But De Palma is not a particularly gifted writer. Despite his ambitions, the film is hamstrung by on-the-nose dialogue, thin characterization and a generally cumbersome narrative. He overreaches for meaning, an instinct ill-served by a largely green cast. Early on, McCoy tells Salazar that "the first casualty [in this war] is gonna be the truth" -- and that level of didacticism pretty much sets the tone for what follows. Redacted is irrefutably opposed to the Iraq War, but even that stance is compromised by De Palma's aversion to subtlety. If he means to demonstrate how the inhumanity of wartime spurs inhumane behavior, he stacks the deck by making Flake and B.B. psychopaths from the get-go.
Only once does De Palma's in-your-face approach really have a resounding impact: the film's controversial ending, a montage of grisly real-life images of Iraqi carnage. In a strange case of reality proving ironic, the photographs are made even more chilling because the Pentagon directed the filmmakers to blacken out the eyes of the casualties onscreen.
In the end, the most resonant idea presented in Redacted involves voyeurism, a theme that De Palma has autopsied through most of his moviemaking career. Salazar and McCoy do not take part in the crime -- indeed, they are repulsed by what occurs and try, albeit halfheartedly, to prevent it -- but they are tormented by their culpability in having witnessed the atrocity. "Just because you're watching it doesn't mean you're not part of it," one soldier tells Salazar, who tagged along with Flake and B.B. in the attack. De Palma appears to suggest that guilt and innocence are particularly malleable in a media-saturated culture where no secret goes unrecorded and all manner of horrific imagery is only a mouse click away.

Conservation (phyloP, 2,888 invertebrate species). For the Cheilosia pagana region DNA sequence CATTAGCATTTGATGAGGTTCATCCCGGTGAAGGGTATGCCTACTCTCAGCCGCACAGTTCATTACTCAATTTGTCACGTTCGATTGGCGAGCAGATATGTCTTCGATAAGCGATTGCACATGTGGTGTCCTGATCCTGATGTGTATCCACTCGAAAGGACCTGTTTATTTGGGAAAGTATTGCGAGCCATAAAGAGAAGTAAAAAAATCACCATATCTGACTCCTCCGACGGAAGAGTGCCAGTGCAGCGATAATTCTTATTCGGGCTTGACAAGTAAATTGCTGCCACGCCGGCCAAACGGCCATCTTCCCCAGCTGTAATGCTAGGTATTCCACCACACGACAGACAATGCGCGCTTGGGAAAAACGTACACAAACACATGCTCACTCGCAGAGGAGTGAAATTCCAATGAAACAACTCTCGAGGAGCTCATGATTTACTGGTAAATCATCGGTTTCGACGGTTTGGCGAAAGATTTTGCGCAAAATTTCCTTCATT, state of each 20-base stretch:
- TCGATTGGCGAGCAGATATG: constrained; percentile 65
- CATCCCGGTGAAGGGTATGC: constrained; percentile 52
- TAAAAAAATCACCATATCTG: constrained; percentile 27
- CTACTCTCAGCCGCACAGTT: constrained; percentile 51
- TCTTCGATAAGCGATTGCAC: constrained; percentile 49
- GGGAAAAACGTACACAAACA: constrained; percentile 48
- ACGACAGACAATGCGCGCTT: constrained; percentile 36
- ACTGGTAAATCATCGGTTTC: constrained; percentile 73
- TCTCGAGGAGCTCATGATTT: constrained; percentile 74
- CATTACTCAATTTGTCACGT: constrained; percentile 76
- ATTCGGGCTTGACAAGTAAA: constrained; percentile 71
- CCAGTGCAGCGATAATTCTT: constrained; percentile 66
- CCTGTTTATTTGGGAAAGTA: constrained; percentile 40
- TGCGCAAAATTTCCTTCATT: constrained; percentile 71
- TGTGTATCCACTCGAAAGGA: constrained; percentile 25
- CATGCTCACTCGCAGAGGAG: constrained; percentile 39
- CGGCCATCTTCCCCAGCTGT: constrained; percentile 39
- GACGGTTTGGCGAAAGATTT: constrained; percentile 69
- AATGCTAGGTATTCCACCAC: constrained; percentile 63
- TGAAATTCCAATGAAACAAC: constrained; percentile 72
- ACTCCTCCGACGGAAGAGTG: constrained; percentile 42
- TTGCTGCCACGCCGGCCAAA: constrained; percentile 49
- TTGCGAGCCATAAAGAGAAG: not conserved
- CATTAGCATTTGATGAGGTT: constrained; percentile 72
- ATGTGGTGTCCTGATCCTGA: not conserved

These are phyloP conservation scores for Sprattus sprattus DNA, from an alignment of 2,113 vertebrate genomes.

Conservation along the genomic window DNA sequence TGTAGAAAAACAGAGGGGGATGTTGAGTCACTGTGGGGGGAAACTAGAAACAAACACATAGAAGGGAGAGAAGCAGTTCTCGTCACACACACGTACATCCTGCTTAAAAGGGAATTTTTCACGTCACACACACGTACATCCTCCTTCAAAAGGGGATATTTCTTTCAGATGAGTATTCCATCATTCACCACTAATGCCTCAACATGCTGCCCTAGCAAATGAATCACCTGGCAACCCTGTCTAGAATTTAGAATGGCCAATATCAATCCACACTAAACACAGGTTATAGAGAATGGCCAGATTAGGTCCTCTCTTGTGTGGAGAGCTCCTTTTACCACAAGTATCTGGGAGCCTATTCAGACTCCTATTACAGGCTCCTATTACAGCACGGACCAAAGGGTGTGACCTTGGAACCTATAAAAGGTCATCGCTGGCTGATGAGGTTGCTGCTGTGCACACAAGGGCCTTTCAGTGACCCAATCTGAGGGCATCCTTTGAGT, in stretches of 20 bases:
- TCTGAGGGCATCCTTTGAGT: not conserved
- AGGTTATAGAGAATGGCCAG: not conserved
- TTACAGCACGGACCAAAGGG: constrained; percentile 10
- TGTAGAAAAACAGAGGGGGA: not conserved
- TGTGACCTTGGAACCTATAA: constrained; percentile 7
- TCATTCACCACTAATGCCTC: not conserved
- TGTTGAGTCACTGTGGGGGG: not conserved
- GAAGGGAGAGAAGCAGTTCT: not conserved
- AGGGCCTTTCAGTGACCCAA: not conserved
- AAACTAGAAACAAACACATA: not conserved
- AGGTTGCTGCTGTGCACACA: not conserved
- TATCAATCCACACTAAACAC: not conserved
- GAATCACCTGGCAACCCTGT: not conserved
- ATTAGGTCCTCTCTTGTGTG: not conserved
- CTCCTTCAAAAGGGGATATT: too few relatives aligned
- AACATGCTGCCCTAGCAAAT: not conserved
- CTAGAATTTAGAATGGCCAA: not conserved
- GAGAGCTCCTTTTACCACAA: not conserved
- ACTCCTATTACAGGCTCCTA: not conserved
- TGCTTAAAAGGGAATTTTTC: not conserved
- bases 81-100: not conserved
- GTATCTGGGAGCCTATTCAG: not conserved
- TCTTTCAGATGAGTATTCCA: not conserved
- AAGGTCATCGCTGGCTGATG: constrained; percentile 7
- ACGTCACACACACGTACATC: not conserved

The antiwar posturing is what attracted attention to Redacted, but its questions about voyeurism are what ultimately intrigues.
The high-def picture quality is outstanding. Presented in anamorphic widescreen 1.78:1, Redacted boasts sharp lines and clean details that fairly leap out of the television screen.
Both the 5.1 and 2.0 Dolby Digital tracks are excellent. The former makes sparing but effective use of sound separation. Subtitles are available in Spanish.
In the eight-minute, 53-second Higher Definition: Redacted Episode, HDNet show host Robert Wilonsky talks with De Palma about the movie. The director, whose father was an emergency-room physician, notes that he was inspired to use the unfiltered technology of high-definition after seeing the unforgettable HBO documentary, Baghdad ER.
Refugee Interviews are searing accounts from Iraqis who have fled to Jordan, including the young woman who plays Redacted's rape victim. The tales are heartbreaking, outrageous and often infuriating. The segment runs one hour and one minute.
The self-explanatory Behind the Scenes is five minutes of not-so-insightful footage. The DVD also includes a photo gallery.
Too ham-handed to really achieve its antiwar mission but too bold and ambitious to dismiss, Redacted is ultimately a fascinating failure. Still, this is one of Brian De Palma's meatier films in recent years, and one that is certain to elicit strong emotions from viewers.